Using a cognitive linguistics perspective, this book provides a comprehensive, theoretical analysis of the semantics of English prepositions. All English prepositions originally coded spatial relations between two physical entities; while retaining their original meaning, prepositions have also developed a rich set of non-spatial meanings. In this study, Tyler and Evans argue that all these meanings are systematically grounded in the nature of human spatio-physical experience. The original 'spatial scenes' provide the foundation for the extension of meaning from the spatial to the more abstract. This analysis articulates an alternative methodology that distinguishes between a conventional meaning and an interpretation produced for understanding the preposition in context, as well as establishing which of several competing senses should be taken as the primary sense. Together, the methodology and framework are sufficiently articulated to generate testable predictions and allow the analysis to be applied to additional prepositions.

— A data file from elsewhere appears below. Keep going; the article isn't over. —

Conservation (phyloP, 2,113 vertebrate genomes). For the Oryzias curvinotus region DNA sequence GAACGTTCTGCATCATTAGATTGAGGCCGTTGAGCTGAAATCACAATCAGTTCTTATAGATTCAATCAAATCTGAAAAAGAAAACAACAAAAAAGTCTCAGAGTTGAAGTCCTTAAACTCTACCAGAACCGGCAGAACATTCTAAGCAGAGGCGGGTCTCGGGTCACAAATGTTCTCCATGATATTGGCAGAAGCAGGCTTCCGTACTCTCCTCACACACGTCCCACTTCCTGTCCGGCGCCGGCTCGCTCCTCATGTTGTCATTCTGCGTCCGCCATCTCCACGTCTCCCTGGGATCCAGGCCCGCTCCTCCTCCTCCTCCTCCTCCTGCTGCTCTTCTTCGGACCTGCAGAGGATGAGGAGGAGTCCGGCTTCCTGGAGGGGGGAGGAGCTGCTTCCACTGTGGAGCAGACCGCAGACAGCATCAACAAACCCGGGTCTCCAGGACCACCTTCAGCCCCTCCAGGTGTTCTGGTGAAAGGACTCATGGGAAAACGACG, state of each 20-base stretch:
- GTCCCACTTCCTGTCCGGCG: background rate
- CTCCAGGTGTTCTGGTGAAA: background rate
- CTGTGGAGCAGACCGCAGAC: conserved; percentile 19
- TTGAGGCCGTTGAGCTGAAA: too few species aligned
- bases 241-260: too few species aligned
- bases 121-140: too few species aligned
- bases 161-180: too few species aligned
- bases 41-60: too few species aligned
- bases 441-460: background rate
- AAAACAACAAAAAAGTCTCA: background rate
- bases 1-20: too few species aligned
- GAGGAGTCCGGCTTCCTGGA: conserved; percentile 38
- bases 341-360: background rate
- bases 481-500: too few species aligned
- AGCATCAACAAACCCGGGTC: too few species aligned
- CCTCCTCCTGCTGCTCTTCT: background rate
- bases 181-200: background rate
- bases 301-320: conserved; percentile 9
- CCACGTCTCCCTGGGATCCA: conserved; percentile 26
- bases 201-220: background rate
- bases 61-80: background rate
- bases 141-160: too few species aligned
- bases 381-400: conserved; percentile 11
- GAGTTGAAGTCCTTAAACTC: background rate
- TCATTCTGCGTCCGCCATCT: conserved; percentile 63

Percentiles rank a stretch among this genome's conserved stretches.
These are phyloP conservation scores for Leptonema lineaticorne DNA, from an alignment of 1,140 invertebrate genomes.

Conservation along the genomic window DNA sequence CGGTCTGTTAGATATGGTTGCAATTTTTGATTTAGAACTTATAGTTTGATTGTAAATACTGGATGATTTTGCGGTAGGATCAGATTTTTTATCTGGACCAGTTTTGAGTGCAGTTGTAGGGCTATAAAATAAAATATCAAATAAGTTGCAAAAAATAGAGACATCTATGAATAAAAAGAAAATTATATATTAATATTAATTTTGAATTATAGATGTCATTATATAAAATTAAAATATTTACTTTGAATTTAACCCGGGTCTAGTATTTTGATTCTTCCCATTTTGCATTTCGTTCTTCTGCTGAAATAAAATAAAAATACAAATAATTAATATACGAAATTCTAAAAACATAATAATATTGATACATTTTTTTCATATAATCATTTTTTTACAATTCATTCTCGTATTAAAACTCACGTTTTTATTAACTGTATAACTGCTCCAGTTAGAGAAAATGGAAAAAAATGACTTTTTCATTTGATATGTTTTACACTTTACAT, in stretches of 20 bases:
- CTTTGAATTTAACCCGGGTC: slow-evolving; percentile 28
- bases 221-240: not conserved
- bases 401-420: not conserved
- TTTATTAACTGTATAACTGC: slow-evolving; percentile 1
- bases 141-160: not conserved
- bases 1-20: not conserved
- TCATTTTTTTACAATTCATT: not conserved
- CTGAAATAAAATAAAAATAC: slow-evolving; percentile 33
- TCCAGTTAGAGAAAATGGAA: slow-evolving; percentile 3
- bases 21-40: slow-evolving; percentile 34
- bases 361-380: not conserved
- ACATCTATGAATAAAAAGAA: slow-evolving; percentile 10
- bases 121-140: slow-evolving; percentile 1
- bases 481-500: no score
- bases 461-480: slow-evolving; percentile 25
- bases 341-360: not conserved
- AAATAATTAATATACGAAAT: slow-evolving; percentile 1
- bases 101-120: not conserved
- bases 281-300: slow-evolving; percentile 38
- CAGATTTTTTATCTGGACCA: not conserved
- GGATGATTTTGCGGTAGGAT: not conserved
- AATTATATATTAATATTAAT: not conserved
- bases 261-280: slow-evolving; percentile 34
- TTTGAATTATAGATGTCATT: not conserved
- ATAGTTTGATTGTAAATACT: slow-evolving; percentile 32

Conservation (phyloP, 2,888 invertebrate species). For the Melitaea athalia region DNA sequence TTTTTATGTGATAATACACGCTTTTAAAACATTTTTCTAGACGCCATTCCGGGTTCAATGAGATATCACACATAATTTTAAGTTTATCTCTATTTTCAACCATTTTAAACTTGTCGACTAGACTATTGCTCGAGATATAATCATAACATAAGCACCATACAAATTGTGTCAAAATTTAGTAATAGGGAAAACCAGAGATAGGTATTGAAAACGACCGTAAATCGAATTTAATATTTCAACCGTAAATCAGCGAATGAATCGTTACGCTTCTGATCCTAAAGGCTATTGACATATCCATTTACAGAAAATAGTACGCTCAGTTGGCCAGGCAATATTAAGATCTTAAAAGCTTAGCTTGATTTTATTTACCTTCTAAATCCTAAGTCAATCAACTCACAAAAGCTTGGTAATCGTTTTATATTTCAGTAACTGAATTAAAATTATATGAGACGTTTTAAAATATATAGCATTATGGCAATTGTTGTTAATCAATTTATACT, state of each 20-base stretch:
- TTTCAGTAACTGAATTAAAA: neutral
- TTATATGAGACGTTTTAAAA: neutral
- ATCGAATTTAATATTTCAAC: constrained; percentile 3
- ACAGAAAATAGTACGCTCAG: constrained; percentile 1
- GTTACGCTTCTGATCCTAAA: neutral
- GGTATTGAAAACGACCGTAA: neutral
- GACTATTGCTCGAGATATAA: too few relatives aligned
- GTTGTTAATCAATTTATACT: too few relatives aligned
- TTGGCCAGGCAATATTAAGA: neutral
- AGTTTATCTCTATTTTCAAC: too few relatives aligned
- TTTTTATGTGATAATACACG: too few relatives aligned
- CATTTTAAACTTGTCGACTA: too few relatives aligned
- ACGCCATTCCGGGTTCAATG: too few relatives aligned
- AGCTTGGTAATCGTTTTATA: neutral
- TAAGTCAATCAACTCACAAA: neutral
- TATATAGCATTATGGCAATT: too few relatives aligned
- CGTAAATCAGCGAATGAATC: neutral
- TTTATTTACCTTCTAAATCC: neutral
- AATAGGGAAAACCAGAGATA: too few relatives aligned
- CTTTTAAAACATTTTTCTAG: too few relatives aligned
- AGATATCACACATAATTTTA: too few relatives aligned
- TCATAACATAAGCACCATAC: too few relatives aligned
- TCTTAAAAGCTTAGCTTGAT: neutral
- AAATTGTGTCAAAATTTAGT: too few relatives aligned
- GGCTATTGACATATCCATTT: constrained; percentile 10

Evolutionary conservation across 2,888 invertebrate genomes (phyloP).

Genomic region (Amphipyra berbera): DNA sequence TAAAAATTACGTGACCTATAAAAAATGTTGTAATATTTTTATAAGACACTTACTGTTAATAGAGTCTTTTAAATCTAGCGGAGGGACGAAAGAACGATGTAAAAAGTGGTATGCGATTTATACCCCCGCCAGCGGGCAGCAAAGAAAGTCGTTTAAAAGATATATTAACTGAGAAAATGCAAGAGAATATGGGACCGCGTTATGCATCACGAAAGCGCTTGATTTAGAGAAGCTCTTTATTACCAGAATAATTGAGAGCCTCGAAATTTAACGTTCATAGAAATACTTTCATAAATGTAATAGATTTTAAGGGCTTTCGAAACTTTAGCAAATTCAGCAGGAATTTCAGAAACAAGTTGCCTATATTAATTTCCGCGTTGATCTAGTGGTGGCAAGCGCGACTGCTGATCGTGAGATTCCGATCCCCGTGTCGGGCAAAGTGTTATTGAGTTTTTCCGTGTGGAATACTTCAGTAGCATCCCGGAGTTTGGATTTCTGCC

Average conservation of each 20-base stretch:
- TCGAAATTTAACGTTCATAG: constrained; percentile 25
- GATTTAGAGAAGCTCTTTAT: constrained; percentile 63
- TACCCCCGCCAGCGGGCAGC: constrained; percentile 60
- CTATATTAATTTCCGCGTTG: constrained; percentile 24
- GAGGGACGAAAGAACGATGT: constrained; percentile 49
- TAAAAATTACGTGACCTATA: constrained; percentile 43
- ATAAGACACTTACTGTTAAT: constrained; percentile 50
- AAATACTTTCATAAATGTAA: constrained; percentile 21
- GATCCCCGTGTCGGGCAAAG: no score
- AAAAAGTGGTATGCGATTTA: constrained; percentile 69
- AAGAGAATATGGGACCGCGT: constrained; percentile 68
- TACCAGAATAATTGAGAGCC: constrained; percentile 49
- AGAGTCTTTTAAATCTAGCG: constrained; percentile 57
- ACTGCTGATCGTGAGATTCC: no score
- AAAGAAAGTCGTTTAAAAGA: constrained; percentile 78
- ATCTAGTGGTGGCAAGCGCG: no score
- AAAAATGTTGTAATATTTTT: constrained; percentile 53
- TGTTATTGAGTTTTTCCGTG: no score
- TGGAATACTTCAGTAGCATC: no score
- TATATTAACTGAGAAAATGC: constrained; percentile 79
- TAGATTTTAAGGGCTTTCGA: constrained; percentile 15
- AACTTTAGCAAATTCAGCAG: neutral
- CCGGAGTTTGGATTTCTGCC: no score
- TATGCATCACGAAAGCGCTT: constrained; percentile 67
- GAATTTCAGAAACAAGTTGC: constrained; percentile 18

Andrea Tyler is Associate Professor of Linguistics at Georgetown University. She teaches a range of courses which largely focus on applications of linguistic theory to issues of second language learning and teaching. She has published in numerous journals. Vyvyan Evans is Lecturer in Linguistics at the School of Cognitive and Computing Sciences, University of Sussex. He teaches a range of courses in general linguistics at undergraduate and post-graduate level. His research focuses on conceptual structure and semantics.